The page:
– Gauges are especially useless during the day
x Still counting how many people said “that’s a cool Ducati”.
Suggested Suspension Settings
Front: Spring preload—8.5 turns out from full stiff; Rebound damping—1 turn out from full stiff; Compression damping—2.25 turns out from full stiff
Rear: Spring preload—13mm thread showing above locking preload collar; Rebound damping—8 clicks out from full stiff
Ducati Monster 1100 EVO
Quarter mile 10.89 sec. @ 119.95 mph (corrected)
Roll-ons 60-80mph/ 3.99 sec. 80-100mph/ 3.45 sec.
Triumph Street Triple R
The 2012 Street Triple R isn’t all-new this year, nor has it been heavily revised like the Ducati, but aesthetic changes, adjustable Kayaba suspension and upgraded Nissin stoppers warranted the Triumph a spot in this comparo. And we’re thankful we didn’t leave it out, as it is perhaps the most refined Street Triple to date.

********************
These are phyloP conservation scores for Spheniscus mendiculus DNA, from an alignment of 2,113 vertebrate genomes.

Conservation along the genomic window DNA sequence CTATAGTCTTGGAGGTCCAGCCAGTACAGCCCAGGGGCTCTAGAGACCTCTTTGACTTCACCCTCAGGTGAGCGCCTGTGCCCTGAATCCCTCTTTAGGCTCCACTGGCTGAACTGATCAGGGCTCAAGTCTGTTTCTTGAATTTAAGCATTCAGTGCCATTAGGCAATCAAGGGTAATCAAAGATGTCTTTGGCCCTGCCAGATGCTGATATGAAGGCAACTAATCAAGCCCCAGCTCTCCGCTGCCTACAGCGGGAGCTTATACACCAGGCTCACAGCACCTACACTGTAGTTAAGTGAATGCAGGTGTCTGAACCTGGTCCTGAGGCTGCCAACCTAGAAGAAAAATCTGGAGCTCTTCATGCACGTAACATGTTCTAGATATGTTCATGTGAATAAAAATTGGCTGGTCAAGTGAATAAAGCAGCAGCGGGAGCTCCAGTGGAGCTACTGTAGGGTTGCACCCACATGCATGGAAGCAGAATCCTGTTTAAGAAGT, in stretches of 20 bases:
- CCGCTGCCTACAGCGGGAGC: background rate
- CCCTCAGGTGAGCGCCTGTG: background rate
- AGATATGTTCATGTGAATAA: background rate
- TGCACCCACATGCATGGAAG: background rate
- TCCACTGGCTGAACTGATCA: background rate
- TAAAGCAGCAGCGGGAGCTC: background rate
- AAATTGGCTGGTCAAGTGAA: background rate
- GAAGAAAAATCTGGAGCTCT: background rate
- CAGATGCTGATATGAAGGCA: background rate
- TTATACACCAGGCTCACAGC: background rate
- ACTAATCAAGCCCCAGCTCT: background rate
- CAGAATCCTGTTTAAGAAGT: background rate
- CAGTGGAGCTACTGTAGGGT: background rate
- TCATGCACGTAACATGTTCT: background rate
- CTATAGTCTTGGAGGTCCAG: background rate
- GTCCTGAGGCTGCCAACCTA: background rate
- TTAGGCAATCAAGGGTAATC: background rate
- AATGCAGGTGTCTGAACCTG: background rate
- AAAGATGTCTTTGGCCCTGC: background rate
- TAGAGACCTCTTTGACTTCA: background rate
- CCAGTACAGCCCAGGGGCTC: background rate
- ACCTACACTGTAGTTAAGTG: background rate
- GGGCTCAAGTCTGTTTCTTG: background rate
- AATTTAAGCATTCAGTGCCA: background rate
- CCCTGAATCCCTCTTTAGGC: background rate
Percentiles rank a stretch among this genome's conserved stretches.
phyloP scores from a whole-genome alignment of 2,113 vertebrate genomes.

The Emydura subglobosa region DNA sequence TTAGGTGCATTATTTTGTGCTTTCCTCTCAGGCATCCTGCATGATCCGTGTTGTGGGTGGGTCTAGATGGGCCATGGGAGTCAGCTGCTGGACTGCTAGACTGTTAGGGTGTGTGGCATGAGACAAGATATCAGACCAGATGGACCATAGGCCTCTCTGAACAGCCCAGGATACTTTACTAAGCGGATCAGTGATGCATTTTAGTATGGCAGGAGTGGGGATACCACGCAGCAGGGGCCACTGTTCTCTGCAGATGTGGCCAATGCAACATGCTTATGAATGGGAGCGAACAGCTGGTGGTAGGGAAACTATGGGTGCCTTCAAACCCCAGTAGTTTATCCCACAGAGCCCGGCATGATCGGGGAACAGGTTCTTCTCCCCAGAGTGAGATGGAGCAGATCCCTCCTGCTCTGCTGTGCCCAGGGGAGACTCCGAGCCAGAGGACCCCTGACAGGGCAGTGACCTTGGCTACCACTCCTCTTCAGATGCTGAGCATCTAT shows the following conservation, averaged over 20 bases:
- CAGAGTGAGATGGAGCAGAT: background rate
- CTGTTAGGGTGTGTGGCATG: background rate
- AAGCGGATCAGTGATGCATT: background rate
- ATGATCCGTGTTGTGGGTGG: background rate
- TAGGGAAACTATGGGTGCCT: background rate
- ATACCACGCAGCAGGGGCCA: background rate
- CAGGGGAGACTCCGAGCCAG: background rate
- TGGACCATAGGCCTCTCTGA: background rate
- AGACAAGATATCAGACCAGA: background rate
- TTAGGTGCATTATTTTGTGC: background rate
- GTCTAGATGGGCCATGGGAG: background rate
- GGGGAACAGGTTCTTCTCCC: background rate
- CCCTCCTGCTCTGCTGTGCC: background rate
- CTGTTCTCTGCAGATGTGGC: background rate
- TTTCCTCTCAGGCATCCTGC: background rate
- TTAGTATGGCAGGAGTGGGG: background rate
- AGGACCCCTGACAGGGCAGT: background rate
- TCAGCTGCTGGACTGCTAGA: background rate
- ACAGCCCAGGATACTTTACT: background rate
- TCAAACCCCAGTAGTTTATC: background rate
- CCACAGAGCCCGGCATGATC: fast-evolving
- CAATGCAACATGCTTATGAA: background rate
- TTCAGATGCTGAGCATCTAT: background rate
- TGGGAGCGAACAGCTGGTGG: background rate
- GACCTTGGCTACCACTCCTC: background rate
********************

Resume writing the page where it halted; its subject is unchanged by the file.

While the 675cc power plant has gone structurally unchanged, the clever Brits have fine-tuned the fuel injection to provide an absolute faultless throttle response; it’s this character that had most of our test riders falling in love with the Triumph after just minutes.
Power is great from the three-cylinder engine as well, and its expansive range of power even lets you get lazy with the gear shifter, which is a shame considering the Triumph has a standout transmission, good for absolute seamless shifts. Float the tach needle anywhere between 4000 and 9000 rpm, and the bike is more than content, with additional power available all the way up to the 12,650 rpm rev limiter. Especially nice about this broad range of power is how it made our favorite sections of road—which were once work on the Monster—much less demanding.